Think mobile and videos when marketing to Latino car shoppers, say executives targeting the group.
Latino car shoppers on average spend more time than the general population watching videos, and they consume most of their online shopping information via a mobile device, said Mat Koenig, CEO of Buscador de Auto, a Spanish-language car-shopping site.
That means dealers should consider using YouTube, Facebook and similar sites to market vehicles through Spanish-language videos, Koenig said. With a minority of dealers doing Spanish-language marketing these days, those who do are likely to find their videos or classifieds showing up on the first page of a Google search, he said.
According to a 2014 Nielsen report, the average Latino spends more than eight hours watching online videos each month, more than 90 minutes longer than the U.S. average.
Latino use of Facebook also is predominantly via mobile device, said Christian Martinez, head of U.S. multicultural sales at Facebook.
Facebook has identified 26.7 million of its users in the United States who either are Latino or have an "affinity" for Latino topics and people, Martinez said.
Ninety percent of what they consume on Facebook is on a mobile device, he said.
Consequently, dealer marketing campaigns directed at Latinos must contain mobile-friendly ads, and dealerships should have people and processes in place so Spanish-speaking staffers can interact right away with prospects, said Koenig, whose shopping site is on a mobile platform.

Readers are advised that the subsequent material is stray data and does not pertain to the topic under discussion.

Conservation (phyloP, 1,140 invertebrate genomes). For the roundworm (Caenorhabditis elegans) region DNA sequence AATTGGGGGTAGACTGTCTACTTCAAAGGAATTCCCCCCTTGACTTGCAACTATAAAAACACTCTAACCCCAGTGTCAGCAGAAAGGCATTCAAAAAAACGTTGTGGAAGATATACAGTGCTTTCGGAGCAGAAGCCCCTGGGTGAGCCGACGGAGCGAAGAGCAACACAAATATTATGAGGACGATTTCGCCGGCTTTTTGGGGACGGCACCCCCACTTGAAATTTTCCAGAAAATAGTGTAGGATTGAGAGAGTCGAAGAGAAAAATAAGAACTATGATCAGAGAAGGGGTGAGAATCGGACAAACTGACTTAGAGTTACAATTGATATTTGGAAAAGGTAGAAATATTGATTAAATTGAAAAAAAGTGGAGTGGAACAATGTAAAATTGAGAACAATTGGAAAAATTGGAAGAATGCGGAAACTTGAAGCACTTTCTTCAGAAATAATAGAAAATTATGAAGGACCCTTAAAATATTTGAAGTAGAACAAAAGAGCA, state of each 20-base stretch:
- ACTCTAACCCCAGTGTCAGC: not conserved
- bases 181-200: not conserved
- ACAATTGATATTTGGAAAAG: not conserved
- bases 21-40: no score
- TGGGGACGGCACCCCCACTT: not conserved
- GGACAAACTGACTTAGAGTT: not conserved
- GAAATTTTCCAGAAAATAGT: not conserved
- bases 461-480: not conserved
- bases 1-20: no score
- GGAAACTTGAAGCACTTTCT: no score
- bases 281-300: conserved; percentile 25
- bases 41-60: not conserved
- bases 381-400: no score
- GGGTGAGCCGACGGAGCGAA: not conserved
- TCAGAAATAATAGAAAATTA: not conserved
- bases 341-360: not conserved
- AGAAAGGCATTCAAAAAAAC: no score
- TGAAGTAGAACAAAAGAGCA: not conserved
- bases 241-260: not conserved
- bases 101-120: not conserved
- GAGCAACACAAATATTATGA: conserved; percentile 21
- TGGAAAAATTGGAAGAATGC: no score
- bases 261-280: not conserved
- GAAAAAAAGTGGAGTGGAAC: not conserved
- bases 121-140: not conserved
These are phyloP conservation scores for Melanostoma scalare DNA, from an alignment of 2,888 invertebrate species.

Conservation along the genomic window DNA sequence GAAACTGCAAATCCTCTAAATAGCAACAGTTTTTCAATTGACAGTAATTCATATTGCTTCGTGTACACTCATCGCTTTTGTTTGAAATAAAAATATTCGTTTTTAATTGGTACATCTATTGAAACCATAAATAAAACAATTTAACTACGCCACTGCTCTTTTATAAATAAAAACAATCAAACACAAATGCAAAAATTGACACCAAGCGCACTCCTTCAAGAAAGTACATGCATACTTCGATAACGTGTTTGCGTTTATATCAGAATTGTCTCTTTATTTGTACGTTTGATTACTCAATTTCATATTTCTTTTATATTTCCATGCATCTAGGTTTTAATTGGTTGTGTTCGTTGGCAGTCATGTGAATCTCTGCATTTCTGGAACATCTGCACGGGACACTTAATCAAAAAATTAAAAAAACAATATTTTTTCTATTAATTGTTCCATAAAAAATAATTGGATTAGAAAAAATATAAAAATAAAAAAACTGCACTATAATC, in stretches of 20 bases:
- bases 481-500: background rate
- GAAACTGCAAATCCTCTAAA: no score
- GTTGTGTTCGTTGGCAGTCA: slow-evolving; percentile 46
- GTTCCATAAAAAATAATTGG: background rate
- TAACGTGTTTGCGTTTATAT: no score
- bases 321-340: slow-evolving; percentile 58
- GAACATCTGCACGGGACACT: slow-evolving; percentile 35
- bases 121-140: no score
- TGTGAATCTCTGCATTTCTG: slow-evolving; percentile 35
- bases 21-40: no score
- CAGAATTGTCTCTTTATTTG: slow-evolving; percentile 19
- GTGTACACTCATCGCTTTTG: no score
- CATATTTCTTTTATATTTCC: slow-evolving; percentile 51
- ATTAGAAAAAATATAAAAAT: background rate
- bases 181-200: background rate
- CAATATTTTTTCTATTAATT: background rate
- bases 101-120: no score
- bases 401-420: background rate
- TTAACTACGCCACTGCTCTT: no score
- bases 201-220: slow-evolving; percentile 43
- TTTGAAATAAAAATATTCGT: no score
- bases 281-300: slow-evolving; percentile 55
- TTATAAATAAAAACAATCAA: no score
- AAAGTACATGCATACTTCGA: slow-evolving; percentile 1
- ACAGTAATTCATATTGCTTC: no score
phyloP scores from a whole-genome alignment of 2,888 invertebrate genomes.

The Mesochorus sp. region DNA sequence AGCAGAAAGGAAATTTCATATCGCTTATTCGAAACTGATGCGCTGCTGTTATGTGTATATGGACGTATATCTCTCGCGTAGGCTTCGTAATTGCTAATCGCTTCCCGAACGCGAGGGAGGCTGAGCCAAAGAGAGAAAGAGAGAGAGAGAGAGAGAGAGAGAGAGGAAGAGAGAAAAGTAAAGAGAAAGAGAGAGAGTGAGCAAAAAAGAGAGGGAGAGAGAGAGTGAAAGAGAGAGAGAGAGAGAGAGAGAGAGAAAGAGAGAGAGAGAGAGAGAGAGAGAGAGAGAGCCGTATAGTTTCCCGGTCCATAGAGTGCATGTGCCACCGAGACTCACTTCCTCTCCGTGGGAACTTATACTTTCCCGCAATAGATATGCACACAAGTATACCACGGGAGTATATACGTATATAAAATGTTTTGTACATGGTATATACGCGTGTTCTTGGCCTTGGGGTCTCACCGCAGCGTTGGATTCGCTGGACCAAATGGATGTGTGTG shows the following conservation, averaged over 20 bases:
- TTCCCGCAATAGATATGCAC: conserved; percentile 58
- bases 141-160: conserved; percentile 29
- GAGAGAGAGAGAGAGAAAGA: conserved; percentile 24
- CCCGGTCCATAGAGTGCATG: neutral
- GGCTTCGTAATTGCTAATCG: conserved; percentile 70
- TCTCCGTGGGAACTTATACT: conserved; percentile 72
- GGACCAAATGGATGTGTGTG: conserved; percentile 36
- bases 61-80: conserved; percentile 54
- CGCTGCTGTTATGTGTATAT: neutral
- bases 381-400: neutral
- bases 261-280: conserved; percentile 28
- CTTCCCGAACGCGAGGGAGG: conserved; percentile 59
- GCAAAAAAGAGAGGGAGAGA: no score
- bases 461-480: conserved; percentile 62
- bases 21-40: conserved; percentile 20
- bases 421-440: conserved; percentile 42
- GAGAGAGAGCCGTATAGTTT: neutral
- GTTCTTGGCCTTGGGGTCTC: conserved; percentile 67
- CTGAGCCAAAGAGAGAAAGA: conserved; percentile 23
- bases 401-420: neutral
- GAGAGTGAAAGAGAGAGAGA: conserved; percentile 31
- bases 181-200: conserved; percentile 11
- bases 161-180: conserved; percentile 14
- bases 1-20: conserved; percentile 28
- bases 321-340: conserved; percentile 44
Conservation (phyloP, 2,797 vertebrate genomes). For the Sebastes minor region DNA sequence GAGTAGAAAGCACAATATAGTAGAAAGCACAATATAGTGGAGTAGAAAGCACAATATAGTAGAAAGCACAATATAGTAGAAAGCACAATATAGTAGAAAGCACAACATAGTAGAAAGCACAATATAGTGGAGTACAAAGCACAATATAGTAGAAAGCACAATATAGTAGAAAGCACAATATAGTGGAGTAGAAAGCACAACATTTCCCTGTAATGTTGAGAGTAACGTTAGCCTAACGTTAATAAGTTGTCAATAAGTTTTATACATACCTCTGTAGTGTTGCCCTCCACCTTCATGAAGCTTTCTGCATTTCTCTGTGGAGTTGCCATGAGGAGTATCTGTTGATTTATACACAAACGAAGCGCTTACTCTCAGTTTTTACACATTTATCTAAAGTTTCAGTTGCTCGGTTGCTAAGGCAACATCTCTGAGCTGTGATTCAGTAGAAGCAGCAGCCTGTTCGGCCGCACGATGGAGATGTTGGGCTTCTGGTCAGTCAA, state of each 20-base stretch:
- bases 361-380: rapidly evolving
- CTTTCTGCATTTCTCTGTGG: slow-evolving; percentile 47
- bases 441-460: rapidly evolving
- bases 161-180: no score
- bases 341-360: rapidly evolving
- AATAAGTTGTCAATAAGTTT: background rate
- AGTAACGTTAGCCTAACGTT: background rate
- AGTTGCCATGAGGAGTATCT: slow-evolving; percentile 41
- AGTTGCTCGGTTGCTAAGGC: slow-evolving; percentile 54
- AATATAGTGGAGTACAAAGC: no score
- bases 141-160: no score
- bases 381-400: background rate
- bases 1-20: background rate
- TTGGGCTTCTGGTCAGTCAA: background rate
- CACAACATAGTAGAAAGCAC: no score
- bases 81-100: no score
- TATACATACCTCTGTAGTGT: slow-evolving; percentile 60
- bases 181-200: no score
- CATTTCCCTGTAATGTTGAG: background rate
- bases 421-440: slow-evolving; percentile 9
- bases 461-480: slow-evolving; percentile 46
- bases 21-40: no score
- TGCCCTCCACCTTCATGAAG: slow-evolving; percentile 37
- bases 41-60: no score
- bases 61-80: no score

The year-old autoamigo.com site powered by media giant Univision allows customers to configure a vehicle in Spanish or English and offers a call center to help guide a shopper to a dealership participating in the AutoAmigo network, said Chairman Sean Wolfington.
The dealership must have a Spanish-speaking person on staff to handle the deal, which typically includes a discount to the sticker price, he said. A dealer pays $350 when an AutoAmigo lead results in a new- or used-car sale, he said.
Martinez said Facebook has tools that dealers can use to identify Latinos in their markets without buying Facebook ads to reach them.
With just a few clicks using Facebook administration tools, a dealer can see the size of the Latino market and, using Polk vehicle-registration data from IHS Automotive, identify those people who might be shopping for cars based on how old their vehicles or leases are.
Koenig, who is on a keynote panel at this month's Digital Dealer Conference & Exposition in Tampa, said ads sent to those targeted prospects can be bought on Facebook for as little as 18 cents per click. He also recommended using videos on Facebook.
Martinez said Facebook, within the past two months, also has identified 6 million Asian-American affinity users and, late last year, 19.8 million African-American users.